My first field visit as a Milaap fellow to the village of Churu in Rajasthan | Milaap

My first field visit as a Milaap fellow to the village of Churu in Rajasthan

It was a sunny day, which is a treat when the chilly cold weather has given you enough sickness. I had been in Jaipur for a week now as a Milaap fellow and it was finally the field visit day. I was a little nervous because I was going to meet different people and I wanted to do everything right and not mess it up whereas  the excitement was of visiting a new place, getting to hear stories of unknown people and the whole experience of it that was very new to me. The village that we were going to visit was Churu, in Rajasthan. My branch head told the field officer that it was my first field visit, it was like he wanted to make sure I had all the assistance and had a good time.
Ride to the village for the first field visit
The field officer told me that we would be going there on his bike, and I should cover my face as it would be dusty and cold too. I did as I was told and soon we set off for the village. The journey was long but beautiful at the same time. It was like a sudden switch from noisy roads to calm and silent ones. Slowly the vehicles decreased on the roads and the surroundings changed to long stretches of cultivated lands. I was enjoying myself because for someone who has always lived in a polluted and noisy city, this was something that was new to me. Along the way, my field officer told me about the different cultivations of mustard, gram, wheat and many more things that people did for a living.

The green fields on the way
Soon we reached the village and stopped at the first borrower’s house. I had all sort of things going inside my brain related to how to make conversation, to not make the person before me awkward, how to keep it simple etc, but it all just vanished when I saw Prem. She came to the door and welcomed me in with such a warm smile that all my worry went away in an instant. She offered me a seat and her two kids looked confused to see a stranger in their house. My field officer told her who I was and what I had to do, and she was really cooperative. Prem was stitching some chunnaris and I sat beside her to see how she did her magic on the cloth. We had a good conversation and she told me how she went about the day doing the house chores and also milking the cows and then selling the milk to the nearby dairy.

Prem smiling and doing her stitching work

She told me that all the other women that I had to meet would also be coming to her house shortly, as all of them sit in her verandah and chat for hours. She offered me tea and told me to sit comfortably while the other women came. I took this opportunity to play with the kids who seemed to be more accepting of me being there with each passing moment. Soon all the women were there, and I started talking to all of them. It was really good to know about them and their families. All the women told me in detail about themselves, what they liked to do in their free time, how much they worked and how all they ever wanted was to make sure that their kids have a nice life.
Kids immediately smiled when asked for a picture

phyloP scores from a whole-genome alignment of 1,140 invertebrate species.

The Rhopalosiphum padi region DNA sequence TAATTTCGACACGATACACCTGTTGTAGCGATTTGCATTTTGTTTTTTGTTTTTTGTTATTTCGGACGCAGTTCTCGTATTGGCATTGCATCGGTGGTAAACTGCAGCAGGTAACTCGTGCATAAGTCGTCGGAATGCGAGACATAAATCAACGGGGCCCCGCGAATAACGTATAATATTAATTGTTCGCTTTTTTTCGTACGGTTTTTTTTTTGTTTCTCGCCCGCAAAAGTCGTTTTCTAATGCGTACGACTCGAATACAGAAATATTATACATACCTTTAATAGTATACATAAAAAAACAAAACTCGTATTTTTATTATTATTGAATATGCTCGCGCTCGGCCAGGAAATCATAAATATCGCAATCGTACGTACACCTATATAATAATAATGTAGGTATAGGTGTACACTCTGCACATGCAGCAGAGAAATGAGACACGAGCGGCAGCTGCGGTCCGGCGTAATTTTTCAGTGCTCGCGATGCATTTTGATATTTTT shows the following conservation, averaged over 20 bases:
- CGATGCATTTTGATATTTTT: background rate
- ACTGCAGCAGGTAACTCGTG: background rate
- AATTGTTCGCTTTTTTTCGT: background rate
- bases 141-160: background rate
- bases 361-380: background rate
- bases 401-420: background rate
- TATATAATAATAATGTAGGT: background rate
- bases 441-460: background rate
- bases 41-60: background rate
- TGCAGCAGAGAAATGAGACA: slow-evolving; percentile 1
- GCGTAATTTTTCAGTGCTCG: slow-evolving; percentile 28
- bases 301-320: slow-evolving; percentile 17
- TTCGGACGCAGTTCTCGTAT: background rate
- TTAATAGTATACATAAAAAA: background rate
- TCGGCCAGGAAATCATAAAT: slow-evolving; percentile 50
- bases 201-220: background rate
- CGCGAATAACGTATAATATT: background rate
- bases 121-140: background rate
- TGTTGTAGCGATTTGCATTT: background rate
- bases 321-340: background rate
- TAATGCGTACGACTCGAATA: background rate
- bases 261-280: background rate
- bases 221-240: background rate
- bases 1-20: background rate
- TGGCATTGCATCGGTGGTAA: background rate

After chatting with them for a while, they offered me to show around their village, and being someone who hasn’t ever seen a village except for in movies, I immediately agreed and then they took me around. We walked around while they told me about each house and what the family did and how their day is. I met some of them and also visited the houses of all the other women. All of them wanted me to have tea or eat something at their house and I did not deny! I had been in this city for almost a week but that day I felt like I was part of a family again. During our training we were told how important and amazing the field visits are, and I understood why it’s said so when I went for my first one.

Sightings in the villageAll the people I met led a very simple life. They went to work each day, came home, ate food and spent time together as a family. All the people of the village live as one big family and not as different families in the same place. The women told me that they saw it as a responsibility to be there for each other in times of happiness and in times of need. That was something that was so endearing to me, because living in the cities doesn’t give you an opportunity to do that. Everyone is so busy in their lives that we forget to cherish the small things in it. I lived in a society for almost three years and didn’t know my neighbour well enough, but these people understand the importance of building relationships and they keep them for a long time.My first field visit as a fellow started with worrying if I would be good enough and ended with me getting to know some beautiful people and spending a day with them. They never made me feel like I was a stranger, I felt like I was one of them. 
The women plucking out radish
It sometimes happened that I didn’t understand what they were speaking as some of them had a strong accent, but they made sure to put in some hindi words so that I understood what they spoke about.  Most of the times I understood what they spoke about and when I didn’t, a smile was enough to do the work. When it was time to leave, all of them came together and bid me a goodbye. They even gave me some radish to take home. I don’t know if I will ever see these people again but I will always remember them and be thankful to them for the amazing day that I had, I could not have asked for a better start to the many field visits I had in line.